Sarah shifted in her reclined chair, suddenly aware of cramps in her neck, arms, legs, back. Her eyes hurt and it was difficult to see the screen in front of her, gripped in her hands. She tried to look around the room and get a better sense of her surroundings. She could see other people but could not see much beyond the glow of other screens and the reflection in their users’ eyes. She whimpered like a puppy as she wiggled to try to get free, but the chair did not allow for much movement and was designed to keep her, and those like her, seated and in the best position to use her phone.
Before long an attendant strode up to her chair. “Is something the matter Miss?” the attendant asked in a high cheerful voice.
“I just don’t feel right,” Sarah explained.
“Oh I see. Do you need something to eat or drink? Perhaps an energy drink? Some more lava chips perhaps?”
“I don’t know,” Sarah whined. “I just don’t feel right. I feel like something is the matter. I just don’t know what’s wrong.”
“Is there something wrong with your phone? We just upgraded it to the latest model. Isn’t it pleasing to you?”
“No, it isn’t my phone. I don’t know. I’m just not right.”
“Hold tight then dear, I’ll call someone who can help. Please remain seated. School isn’t out for a few more hours yet.”
“Ok, thank you,” Sarah murmured and watched as the attendant walked away from her. Sarah thought for a moment. She looked around but that didn’t seem to help her. She looked down at her phone. There were already dozens of notifications scrolling one after another. She saw a notification that Diego sent her a text. She opened it.
Hey! You there? it read.
Sarah read it a few times. It didn’t quite make sense to her for a moment. It was as though she had fallen asleep and just woke up from a dream. Then she remembered, Diego was her friend.
She texted Diego:
What’s going on?
What do you mean?
Where are we?
Where else would we be?
What are we doing here?
Are you ok?
You’re acting weird.
Hey, it’s your turn on Battle Words, I’m still crushing you lol
Sarah stared at her phone. There were constant notifications about messages and games and updates but they seemed suddenly overwhelming. She didn’t quite know what to do with them all. She began breathing rapidly and her heart was racing. She tried to get up but didn’t seem able to sit up in the chair, reclined as it was, and couldn’t seem to move her arms or legs enough to gain any leverage. Worst of all she didn’t seem to be able to put her phone down. She twisted her head left and right and screamed.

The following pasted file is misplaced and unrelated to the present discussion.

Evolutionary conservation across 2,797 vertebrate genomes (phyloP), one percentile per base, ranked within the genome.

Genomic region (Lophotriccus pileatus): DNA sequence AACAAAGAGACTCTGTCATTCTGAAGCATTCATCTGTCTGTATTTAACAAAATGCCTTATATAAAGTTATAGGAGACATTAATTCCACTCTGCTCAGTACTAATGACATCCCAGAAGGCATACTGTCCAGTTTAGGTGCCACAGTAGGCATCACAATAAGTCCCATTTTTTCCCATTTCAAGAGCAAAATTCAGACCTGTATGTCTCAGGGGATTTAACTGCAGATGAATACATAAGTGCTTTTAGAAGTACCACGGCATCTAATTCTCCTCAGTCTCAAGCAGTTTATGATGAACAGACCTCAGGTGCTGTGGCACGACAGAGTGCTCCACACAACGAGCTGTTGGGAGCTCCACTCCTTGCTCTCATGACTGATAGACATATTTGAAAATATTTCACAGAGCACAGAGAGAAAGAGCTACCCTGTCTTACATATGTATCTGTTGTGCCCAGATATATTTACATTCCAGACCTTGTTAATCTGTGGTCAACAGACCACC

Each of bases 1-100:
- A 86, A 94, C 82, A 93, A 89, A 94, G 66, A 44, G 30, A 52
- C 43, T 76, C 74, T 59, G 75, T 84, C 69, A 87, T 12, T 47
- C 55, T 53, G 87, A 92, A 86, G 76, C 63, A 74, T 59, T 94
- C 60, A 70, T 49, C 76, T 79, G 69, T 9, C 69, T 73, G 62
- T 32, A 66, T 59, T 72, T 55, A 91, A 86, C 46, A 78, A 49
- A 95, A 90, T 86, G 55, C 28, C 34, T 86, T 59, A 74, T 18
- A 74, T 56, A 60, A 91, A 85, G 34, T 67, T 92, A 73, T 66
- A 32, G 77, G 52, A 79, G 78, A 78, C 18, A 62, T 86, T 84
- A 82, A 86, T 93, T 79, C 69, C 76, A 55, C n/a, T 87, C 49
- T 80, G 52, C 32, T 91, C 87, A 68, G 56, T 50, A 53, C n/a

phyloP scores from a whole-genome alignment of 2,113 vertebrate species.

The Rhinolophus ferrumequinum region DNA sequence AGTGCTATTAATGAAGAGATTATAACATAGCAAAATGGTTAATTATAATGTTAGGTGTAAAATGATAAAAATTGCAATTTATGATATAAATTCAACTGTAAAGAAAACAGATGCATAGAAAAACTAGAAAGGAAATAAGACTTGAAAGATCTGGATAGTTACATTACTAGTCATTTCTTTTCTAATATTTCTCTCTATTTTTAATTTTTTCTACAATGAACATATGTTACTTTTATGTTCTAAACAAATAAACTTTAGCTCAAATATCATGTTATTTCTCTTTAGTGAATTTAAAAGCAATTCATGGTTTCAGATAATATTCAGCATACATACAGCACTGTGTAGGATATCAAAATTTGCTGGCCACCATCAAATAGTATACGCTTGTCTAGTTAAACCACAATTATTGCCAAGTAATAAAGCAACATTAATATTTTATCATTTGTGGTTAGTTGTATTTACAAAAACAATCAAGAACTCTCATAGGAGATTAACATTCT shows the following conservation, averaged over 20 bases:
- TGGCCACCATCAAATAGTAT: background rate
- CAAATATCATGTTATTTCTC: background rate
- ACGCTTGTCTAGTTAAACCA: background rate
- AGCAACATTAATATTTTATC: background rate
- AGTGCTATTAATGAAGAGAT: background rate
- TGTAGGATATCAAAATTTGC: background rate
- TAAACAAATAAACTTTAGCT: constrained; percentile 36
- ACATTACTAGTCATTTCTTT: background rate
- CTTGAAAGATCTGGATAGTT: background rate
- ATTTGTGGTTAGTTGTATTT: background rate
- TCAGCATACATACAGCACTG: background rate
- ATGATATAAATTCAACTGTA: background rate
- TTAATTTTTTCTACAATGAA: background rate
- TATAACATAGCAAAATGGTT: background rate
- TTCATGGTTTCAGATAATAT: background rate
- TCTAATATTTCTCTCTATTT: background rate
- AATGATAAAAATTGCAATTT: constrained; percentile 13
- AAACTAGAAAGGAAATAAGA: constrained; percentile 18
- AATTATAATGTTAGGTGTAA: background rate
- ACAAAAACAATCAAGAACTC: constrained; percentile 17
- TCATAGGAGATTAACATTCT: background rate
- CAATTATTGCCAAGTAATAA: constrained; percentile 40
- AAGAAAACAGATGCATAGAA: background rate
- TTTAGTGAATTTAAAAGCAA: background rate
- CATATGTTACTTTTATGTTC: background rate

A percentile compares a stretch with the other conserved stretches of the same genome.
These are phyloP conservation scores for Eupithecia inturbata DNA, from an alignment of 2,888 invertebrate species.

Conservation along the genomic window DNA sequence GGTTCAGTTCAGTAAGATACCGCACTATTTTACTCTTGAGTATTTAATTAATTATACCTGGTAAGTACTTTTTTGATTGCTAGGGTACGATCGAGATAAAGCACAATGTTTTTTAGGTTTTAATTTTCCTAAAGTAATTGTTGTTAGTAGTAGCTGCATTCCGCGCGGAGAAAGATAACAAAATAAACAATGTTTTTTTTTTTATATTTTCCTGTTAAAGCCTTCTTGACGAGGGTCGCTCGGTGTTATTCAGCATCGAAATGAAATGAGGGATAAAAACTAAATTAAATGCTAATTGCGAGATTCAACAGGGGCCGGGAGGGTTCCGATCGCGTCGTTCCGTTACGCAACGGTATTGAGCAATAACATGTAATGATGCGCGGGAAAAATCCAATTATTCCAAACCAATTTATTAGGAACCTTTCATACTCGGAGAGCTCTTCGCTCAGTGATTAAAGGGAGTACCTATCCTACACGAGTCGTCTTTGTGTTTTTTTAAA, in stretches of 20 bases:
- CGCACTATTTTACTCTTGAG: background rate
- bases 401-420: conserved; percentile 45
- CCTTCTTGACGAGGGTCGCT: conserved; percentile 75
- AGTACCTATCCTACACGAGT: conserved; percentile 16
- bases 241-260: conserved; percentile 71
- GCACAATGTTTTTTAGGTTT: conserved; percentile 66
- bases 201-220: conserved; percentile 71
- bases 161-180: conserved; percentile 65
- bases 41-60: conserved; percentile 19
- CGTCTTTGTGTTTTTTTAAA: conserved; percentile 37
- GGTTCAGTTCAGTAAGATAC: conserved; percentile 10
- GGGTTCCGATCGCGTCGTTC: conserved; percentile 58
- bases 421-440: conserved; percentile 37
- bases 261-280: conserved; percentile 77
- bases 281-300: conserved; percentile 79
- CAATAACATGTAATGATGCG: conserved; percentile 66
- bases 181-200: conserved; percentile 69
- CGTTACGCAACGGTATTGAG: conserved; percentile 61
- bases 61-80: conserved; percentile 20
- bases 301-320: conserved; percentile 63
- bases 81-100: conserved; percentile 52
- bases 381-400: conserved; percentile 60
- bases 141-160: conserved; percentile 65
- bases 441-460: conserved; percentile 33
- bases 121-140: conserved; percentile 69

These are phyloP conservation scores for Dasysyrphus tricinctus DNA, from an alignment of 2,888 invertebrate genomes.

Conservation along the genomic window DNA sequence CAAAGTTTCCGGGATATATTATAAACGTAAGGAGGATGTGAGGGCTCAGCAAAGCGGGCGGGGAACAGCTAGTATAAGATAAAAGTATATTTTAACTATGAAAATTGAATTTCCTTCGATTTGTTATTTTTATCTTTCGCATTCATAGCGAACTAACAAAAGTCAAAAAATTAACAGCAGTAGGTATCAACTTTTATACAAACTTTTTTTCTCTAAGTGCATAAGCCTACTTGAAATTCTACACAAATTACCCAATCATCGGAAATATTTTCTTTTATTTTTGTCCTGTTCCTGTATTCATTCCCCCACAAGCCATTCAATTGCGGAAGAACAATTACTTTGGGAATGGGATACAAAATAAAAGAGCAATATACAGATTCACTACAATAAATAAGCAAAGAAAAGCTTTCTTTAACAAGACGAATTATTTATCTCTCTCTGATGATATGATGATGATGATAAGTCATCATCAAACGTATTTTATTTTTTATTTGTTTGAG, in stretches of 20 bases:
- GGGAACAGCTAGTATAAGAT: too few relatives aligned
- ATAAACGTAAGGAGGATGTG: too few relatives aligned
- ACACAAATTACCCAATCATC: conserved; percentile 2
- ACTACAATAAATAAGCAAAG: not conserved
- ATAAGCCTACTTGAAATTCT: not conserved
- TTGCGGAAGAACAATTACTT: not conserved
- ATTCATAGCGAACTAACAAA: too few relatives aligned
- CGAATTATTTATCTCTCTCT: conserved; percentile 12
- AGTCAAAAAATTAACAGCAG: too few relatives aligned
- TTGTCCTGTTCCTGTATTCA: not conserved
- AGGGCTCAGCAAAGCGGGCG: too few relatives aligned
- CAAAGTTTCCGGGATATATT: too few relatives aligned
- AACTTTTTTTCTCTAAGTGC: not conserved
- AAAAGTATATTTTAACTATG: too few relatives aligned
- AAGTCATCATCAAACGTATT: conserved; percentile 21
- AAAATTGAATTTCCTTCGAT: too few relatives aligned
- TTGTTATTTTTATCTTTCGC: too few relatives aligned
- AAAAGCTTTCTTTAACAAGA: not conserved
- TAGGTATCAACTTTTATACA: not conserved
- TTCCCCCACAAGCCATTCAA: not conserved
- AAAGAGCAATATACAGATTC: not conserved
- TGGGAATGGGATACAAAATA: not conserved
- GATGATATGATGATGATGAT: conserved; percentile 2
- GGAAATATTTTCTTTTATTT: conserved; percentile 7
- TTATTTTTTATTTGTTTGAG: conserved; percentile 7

Just as she started screaming a technician arrived at her chair. “Miss Sarah, please calm down. Here, take this,” the technician held out a pill and a glass filled with a colored beverage. “It’s sweet, it will help you swallow and this will help you relax. I’m sorry you got so upset. I’m here to help,” he assured her in a soft and soothing voice.
Sarah took the pill slowly and examined it carefully before placing it on her tongue and swallowing. Already she began to breathe a little slower. She closed her eyes and everything was black for a moment before her senses returned and she was confident that she was indeed at school. The technician noted her breathing and knew she would be fine.
“There. Much better now,” he began. “For the report however, I need to ask you a few questions. What is your name?”
“That is correct.”
“Do you know where you are Sarah?”
“Yes, I’m at school.”
“That is also correct. Very good. And what were you feeling when you had this short attack moments ago?”
“I’m not sure. I felt very strange. I felt like I wanted to get up. Or that I should be somewhere else. I didn’t really even know where I was for a moment and I didn’t know what I was doing here.”
“That must have been terrifying for you.”
“But you know where you are now? You know what you’re doing here?”
“Yes, I’m at school.”
“Yes of course, we covered that, but what are you doing here? What is your purpose here?”
“I’m here to play and use my phone.”
“That’s right. Very good. Is everything ok with your phone? We recently upgraded you to the newest model after all.”
“Yes. I like it very much.”
“And is there anything you are dissatisfied with? I see here,” the technician was studying from a tablet he held in his hands, “that you have downloaded several apps that you haven’t used yet.”
Sarah looked at her phone. The notifications continued to scroll by. “Oh, I’m sorry. I’ll make sure I use those. I just got confused for some reason and didn’t know where I was or why I was here. I remember now though. I’m at school, and I’m here to use my phone to play games and chat with friends.”
“Very good. All is well. I’m glad you are ok now. Continue to relax and please go back to using your phone. The country needs you at your best you know. A break in usage could mean a break in our economy or heavens forbid, make us vulnerable to attacks from foreign governments.”
“I know. I’m very sorry.”
“No worries, Sarah, everything is back to normal. Enjoy the remainder of class.”
“Thank you, I will.”
Sarah settled back into her chair and gripped her phone with both hands and began to pound the brilliant touch screen with lithe fingers, desperate to catch up with the missed messages and neglected games.